COLUMBIA, Mo. — Many may hesitate signing up for a summer class, especially during these uncertain times, but 15 teachers and two engineering students from across Missouri and Iowa were up for the challenge. The eighth year of “Energy in Today’s Classroom” took place Aug. 4 and 5 on the University of Missouri – Columbia’s campus. The course, designed for teachers from elementary to high school levels, serves to increase and ensure correct knowledge about energy.
The two-day class, run successfully by Central Electric Power Cooperative and the University’s Agriculture System Management Department, was the first in-person course through the University of Missouri since March 2020; as a result, many precautions were implemented to protect the teachers from Covid-19. Before participants entered the classroom each morning, desks were sanitized and arranged to be at least 6 feet apart, temperatures were taken, masks were worn, and bottles of hand sanitizer were distributed. After teachers took precautions, they entered by a specified entrance and left through a separate exit. The desks were also sanitized at the conclusion of each day. In planning for food, Central Electric ordered individually packaged meals and drinks to reduce touch points among the group, in addition to one gloved person stationed by the food handed it out. Once everyone had their meals, they were able to enjoy them outside, socially distanced, and take a break from their masks.
The in-person tour of the university’s power plant changed into a more covid friendly presentation with the help of Harry Frank, Managing Engineer, Power Plant Operations Energy Management, and engineering students Sydney Rogers and Alex Yount. They created a virtual tour of the plant and described the diversified portfolio of energy sources (coal, biomass, gas, wind and solar) used while “walking” through the building. Bobbi Dittmer, a science teacher for Smithton High School and participant of the course mentioned, “I think the Mizzou Power Plant girls did a great job with the virtual tour and explaining everything, but it would have been nice to go inside the plant and see it up close.” Teachers also learned how the university remains reliable by interconnecting with other power companies.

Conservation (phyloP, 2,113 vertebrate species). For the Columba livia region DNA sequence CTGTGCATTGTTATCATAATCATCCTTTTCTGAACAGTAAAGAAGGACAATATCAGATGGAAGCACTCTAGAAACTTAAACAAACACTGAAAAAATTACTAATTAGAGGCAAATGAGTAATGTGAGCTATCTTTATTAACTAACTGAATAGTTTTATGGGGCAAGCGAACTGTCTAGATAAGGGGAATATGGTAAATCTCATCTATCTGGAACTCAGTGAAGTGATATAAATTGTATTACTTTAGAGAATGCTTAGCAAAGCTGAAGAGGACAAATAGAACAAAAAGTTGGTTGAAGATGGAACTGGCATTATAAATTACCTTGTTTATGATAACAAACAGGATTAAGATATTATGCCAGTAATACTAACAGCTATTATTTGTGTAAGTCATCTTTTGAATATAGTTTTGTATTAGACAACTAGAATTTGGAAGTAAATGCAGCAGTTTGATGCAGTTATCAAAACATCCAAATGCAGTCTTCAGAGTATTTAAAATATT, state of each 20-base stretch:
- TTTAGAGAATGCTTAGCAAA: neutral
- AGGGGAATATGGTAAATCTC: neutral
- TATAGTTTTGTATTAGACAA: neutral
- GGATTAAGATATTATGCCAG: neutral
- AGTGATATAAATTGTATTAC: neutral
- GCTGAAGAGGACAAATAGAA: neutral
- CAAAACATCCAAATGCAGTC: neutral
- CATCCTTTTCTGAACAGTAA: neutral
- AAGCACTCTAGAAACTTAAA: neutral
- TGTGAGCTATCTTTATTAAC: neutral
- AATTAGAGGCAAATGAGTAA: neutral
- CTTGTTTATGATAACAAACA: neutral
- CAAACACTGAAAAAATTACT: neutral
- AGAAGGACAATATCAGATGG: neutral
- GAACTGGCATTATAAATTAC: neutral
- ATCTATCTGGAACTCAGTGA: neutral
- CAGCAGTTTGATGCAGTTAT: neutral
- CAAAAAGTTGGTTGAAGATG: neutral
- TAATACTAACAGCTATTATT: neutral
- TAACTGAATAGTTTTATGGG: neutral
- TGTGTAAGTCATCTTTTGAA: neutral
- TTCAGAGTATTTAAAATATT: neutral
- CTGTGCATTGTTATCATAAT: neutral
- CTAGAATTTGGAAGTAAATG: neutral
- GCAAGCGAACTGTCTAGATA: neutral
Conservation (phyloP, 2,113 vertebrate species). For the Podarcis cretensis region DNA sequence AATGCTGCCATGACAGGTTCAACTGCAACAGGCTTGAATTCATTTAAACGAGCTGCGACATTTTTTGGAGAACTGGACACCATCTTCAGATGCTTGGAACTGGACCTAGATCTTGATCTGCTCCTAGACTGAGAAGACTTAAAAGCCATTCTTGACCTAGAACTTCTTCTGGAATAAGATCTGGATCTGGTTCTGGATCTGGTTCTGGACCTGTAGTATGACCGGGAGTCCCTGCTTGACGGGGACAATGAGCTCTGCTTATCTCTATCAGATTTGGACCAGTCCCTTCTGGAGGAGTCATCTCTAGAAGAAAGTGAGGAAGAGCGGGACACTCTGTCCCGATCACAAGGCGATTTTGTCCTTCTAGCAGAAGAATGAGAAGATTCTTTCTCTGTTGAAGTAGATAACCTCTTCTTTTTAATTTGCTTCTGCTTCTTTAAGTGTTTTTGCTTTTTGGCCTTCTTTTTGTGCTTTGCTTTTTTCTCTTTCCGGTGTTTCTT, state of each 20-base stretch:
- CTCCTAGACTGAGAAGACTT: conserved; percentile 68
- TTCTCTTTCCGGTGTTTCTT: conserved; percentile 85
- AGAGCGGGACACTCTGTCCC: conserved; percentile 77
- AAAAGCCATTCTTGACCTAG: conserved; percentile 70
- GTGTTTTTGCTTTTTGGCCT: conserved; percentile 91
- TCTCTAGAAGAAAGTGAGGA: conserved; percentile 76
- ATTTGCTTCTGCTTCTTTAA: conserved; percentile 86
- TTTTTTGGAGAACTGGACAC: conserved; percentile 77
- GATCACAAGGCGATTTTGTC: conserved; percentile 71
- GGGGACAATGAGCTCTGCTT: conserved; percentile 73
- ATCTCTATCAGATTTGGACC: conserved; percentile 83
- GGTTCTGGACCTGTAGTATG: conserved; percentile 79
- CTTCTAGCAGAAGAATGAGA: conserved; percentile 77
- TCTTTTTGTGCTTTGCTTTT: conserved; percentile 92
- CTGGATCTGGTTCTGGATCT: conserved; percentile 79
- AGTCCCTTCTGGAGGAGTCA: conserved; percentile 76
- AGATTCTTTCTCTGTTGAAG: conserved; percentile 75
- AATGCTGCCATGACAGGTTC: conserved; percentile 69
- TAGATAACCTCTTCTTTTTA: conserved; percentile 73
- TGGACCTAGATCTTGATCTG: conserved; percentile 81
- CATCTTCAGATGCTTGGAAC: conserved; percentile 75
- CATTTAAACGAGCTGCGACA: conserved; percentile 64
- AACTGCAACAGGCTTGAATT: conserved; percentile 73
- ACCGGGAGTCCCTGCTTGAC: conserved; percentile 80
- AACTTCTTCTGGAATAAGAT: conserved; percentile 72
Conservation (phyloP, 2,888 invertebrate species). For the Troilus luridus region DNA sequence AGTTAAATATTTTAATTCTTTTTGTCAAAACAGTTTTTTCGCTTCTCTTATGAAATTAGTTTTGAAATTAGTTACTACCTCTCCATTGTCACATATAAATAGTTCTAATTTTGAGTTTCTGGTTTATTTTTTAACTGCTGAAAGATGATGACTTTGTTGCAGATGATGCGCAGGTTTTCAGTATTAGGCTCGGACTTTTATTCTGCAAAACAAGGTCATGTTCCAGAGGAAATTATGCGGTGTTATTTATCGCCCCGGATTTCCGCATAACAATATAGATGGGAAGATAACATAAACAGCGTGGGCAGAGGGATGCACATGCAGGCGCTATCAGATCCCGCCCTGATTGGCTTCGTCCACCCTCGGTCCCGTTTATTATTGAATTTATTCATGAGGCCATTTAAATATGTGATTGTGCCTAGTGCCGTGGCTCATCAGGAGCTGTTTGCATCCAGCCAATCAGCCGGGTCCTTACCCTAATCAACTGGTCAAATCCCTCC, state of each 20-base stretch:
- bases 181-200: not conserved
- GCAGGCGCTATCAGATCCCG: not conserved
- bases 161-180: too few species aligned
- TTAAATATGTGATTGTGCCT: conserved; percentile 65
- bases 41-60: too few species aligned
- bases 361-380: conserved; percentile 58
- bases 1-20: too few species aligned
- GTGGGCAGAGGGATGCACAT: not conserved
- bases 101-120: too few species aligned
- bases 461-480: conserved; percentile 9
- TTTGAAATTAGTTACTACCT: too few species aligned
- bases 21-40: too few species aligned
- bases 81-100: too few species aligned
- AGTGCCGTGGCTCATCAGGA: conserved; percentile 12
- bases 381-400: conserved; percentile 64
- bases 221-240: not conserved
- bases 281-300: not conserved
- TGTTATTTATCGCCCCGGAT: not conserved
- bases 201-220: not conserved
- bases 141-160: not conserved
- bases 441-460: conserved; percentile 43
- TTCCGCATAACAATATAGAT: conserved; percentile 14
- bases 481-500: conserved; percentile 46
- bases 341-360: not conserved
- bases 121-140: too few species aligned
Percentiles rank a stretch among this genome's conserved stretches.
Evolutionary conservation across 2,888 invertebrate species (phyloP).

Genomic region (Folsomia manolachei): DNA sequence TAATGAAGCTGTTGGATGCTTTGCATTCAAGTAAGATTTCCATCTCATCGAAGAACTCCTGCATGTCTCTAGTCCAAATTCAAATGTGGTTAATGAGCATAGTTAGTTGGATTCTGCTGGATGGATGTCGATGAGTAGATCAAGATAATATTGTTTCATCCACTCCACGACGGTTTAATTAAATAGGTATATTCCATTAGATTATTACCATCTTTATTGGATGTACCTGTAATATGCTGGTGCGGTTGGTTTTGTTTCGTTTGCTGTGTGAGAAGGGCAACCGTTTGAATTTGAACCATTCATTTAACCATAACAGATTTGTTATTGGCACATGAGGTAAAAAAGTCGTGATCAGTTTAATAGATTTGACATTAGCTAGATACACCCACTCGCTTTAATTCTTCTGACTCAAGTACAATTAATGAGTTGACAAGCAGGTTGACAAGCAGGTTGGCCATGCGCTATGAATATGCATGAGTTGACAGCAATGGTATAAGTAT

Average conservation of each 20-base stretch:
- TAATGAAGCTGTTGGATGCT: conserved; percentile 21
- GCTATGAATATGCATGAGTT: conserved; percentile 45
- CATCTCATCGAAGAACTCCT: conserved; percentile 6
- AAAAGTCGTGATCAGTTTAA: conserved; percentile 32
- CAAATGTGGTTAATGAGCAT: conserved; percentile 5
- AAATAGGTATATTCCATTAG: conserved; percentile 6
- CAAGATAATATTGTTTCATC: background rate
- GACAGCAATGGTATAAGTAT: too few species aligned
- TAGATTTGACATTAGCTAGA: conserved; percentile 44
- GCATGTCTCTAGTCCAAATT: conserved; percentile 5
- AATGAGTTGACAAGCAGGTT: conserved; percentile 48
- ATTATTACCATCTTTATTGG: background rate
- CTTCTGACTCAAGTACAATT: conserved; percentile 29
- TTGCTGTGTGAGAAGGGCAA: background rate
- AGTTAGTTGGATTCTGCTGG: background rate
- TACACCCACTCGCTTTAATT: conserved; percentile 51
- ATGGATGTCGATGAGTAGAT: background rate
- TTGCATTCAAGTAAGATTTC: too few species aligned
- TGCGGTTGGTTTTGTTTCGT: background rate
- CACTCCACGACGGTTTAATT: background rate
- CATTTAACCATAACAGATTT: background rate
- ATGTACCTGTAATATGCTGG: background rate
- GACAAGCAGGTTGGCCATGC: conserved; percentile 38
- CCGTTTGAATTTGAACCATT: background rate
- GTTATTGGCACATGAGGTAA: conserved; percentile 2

Throughout the course, the participants were extremely cooperative with the protocols and had few issues with the adjustments required. After being asked about how he thought the overall success of the program was affected by Covid-19, Mark Newbold, vice president of administrative services at Central Electric replied, “The only impact that I noticed was that it was difficult to project through a mask; outside of that, everything flowed along.”
In addition to learning about energy efficiency, energy sources, and other essential topics, teachers were able to experience first-hand the Model X electric vehicle by Tesla. Dittmer enjoyed seeing the vehicle and said, “I loved seeing the Model X car and seeing how technology has created such a ‘futuristic’ car that I never thought I would see in my lifetime.” Nancy Gibler, vice president of business development at Central Electric, worked with Tesla to bring the car to the program. After seeing the Model X, Dittmer contacted Tesla and asked if they visited schools. “To my surprise they do and my kids would love to see the technology after we discuss the lithium battery technology.” Energy in Today’s Classroom is looking forward to welcoming Tesla back again next year with the Model X and the highly anticipated Cybertruck.
Overall, everyone thought the program was a great success despite the circumstances. Keith Mueller, senior education specialist at Central Electric, said about the course, “One of the most successful parts of the program was the wiring of the circuits.” Mueller had two presentations, one focusing on electrical safety. Dittmer commented, “I really enjoyed all of it, but I was really engaged with Keith Mueller and the model he brought in to teach electrical safety. The visuals were engaging and the real-life situations he talked about will make it more relatable to my students.”
— Central Electric Power Cooperative
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